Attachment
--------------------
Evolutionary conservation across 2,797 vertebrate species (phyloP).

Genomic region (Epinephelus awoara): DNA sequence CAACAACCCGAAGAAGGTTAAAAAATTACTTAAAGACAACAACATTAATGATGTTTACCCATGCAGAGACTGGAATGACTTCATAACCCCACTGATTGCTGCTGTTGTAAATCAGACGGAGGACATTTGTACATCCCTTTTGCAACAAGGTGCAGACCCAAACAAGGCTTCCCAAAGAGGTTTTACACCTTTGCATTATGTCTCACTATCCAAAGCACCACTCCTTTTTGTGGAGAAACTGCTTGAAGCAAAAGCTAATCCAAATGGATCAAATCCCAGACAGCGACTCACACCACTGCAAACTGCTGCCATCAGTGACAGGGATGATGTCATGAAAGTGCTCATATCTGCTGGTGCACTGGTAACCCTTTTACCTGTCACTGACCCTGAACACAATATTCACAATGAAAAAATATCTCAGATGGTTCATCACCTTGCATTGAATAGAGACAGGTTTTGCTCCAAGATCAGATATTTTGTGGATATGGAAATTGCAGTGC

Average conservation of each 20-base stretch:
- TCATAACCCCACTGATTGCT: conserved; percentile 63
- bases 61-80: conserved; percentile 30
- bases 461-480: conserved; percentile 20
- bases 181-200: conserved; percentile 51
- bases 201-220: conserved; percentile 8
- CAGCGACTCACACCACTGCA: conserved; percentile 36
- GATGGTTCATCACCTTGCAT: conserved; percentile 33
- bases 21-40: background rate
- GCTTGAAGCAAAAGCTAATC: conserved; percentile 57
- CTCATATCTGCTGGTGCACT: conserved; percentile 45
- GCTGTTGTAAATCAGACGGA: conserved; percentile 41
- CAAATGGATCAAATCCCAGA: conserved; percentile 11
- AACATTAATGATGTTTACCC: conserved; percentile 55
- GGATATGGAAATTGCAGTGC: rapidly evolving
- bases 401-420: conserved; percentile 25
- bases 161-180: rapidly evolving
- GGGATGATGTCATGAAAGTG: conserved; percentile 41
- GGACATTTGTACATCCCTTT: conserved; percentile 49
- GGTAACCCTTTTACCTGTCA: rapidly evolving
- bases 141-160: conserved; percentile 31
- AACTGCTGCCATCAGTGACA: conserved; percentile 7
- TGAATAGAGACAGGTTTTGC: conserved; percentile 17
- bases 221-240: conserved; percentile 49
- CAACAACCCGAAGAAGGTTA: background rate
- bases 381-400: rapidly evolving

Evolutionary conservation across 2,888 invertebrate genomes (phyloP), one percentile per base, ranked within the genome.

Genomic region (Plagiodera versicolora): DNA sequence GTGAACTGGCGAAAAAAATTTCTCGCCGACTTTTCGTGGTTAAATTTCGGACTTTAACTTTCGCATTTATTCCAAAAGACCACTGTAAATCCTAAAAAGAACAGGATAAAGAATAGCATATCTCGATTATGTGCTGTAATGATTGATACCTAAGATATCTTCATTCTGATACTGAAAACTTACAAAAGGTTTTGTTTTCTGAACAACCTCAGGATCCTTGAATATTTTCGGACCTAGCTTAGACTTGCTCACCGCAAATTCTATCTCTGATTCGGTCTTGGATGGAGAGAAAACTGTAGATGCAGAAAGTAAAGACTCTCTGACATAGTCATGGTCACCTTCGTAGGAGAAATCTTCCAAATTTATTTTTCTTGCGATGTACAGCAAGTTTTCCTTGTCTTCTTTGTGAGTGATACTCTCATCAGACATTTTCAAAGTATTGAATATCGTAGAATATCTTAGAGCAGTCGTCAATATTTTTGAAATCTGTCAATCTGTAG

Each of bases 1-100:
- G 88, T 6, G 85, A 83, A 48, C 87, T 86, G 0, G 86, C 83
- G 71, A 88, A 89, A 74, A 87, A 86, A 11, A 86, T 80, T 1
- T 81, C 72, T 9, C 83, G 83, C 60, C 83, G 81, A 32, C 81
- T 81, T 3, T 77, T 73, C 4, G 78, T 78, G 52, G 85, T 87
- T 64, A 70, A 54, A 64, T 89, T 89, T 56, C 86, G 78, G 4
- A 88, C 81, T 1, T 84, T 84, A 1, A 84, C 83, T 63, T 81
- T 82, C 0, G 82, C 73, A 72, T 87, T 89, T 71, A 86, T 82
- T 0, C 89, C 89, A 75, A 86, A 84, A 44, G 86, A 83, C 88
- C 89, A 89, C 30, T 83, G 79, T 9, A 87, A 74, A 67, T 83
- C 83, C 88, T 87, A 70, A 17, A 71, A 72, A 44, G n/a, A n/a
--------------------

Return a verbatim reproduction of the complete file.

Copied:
Evolutionary conservation across 2,797 vertebrate species (phyloP).

Genomic region (Epinephelus awoara): DNA sequence CAACAACCCGAAGAAGGTTAAAAAATTACTTAAAGACAACAACATTAATGATGTTTACCCATGCAGAGACTGGAATGACTTCATAACCCCACTGATTGCTGCTGTTGTAAATCAGACGGAGGACATTTGTACATCCCTTTTGCAACAAGGTGCAGACCCAAACAAGGCTTCCCAAAGAGGTTTTACACCTTTGCATTATGTCTCACTATCCAAAGCACCACTCCTTTTTGTGGAGAAACTGCTTGAAGCAAAAGCTAATCCAAATGGATCAAATCCCAGACAGCGACTCACACCACTGCAAACTGCTGCCATCAGTGACAGGGATGATGTCATGAAAGTGCTCATATCTGCTGGTGCACTGGTAACCCTTTTACCTGTCACTGACCCTGAACACAATATTCACAATGAAAAAATATCTCAGATGGTTCATCACCTTGCATTGAATAGAGACAGGTTTTGCTCCAAGATCAGATATTTTGTGGATATGGAAATTGCAGTGC

Average conservation of each 20-base stretch:
- TCATAACCCCACTGATTGCT: conserved; percentile 63
- bases 61-80: conserved; percentile 30
- bases 461-480: conserved; percentile 20
- bases 181-200: conserved; percentile 51
- bases 201-220: conserved; percentile 8
- CAGCGACTCACACCACTGCA: conserved; percentile 36
- GATGGTTCATCACCTTGCAT: conserved; percentile 33
- bases 21-40: background rate
- GCTTGAAGCAAAAGCTAATC: conserved; percentile 57
- CTCATATCTGCTGGTGCACT: conserved; percentile 45
- GCTGTTGTAAATCAGACGGA: conserved; percentile 41
- CAAATGGATCAAATCCCAGA: conserved; percentile 11
- AACATTAATGATGTTTACCC: conserved; percentile 55
- GGATATGGAAATTGCAGTGC: rapidly evolving
- bases 401-420: conserved; percentile 25
- bases 161-180: rapidly evolving
- GGGATGATGTCATGAAAGTG: conserved; percentile 41
- GGACATTTGTACATCCCTTT: conserved; percentile 49
- GGTAACCCTTTTACCTGTCA: rapidly evolving
- bases 141-160: conserved; percentile 31
- AACTGCTGCCATCAGTGACA: conserved; percentile 7
- TGAATAGAGACAGGTTTTGC: conserved; percentile 17
- bases 221-240: conserved; percentile 49
- CAACAACCCGAAGAAGGTTA: background rate
- bases 381-400: rapidly evolving

Evolutionary conservation across 2,888 invertebrate genomes (phyloP), one percentile per base, ranked within the genome.

Genomic region (Plagiodera versicolora): DNA sequence GTGAACTGGCGAAAAAAATTTCTCGCCGACTTTTCGTGGTTAAATTTCGGACTTTAACTTTCGCATTTATTCCAAAAGACCACTGTAAATCCTAAAAAGAACAGGATAAAGAATAGCATATCTCGATTATGTGCTGTAATGATTGATACCTAAGATATCTTCATTCTGATACTGAAAACTTACAAAAGGTTTTGTTTTCTGAACAACCTCAGGATCCTTGAATATTTTCGGACCTAGCTTAGACTTGCTCACCGCAAATTCTATCTCTGATTCGGTCTTGGATGGAGAGAAAACTGTAGATGCAGAAAGTAAAGACTCTCTGACATAGTCATGGTCACCTTCGTAGGAGAAATCTTCCAAATTTATTTTTCTTGCGATGTACAGCAAGTTTTCCTTGTCTTCTTTGTGAGTGATACTCTCATCAGACATTTTCAAAGTATTGAATATCGTAGAATATCTTAGAGCAGTCGTCAATATTTTTGAAATCTGTCAATCTGTAG

Each of bases 1-100:
- G 88, T 6, G 85, A 83, A 48, C 87, T 86, G 0, G 86, C 83
- G 71, A 88, A 89, A 74, A 87, A 86, A 11, A 86, T 80, T 1
- T 81, C 72, T 9, C 83, G 83, C 60, C 83, G 81, A 32, C 81
- T 81, T 3, T 77, T 73, C 4, G 78, T 78, G 52, G 85, T 87
- T 64, A 70, A 54, A 64, T 89, T 89, T 56, C 86, G 78, G 4
- A 88, C 81, T 1, T 84, T 84, A 1, A 84, C 83, T 63, T 81
- T 82, C 0, G 82, C 73, A 72, T 87, T 89, T 71, A 86, T 82
- T 0, C 89, C 89, A 75, A 86, A 84, A 44, G 86, A 83, C 88
- C 89, A 89, C 30, T 83, G 79, T 9, A 87, A 74, A 67, T 83
- C 83, C 88, T 87, A 70, A 17, A 71, A 72, A 44, G n/a, A n/a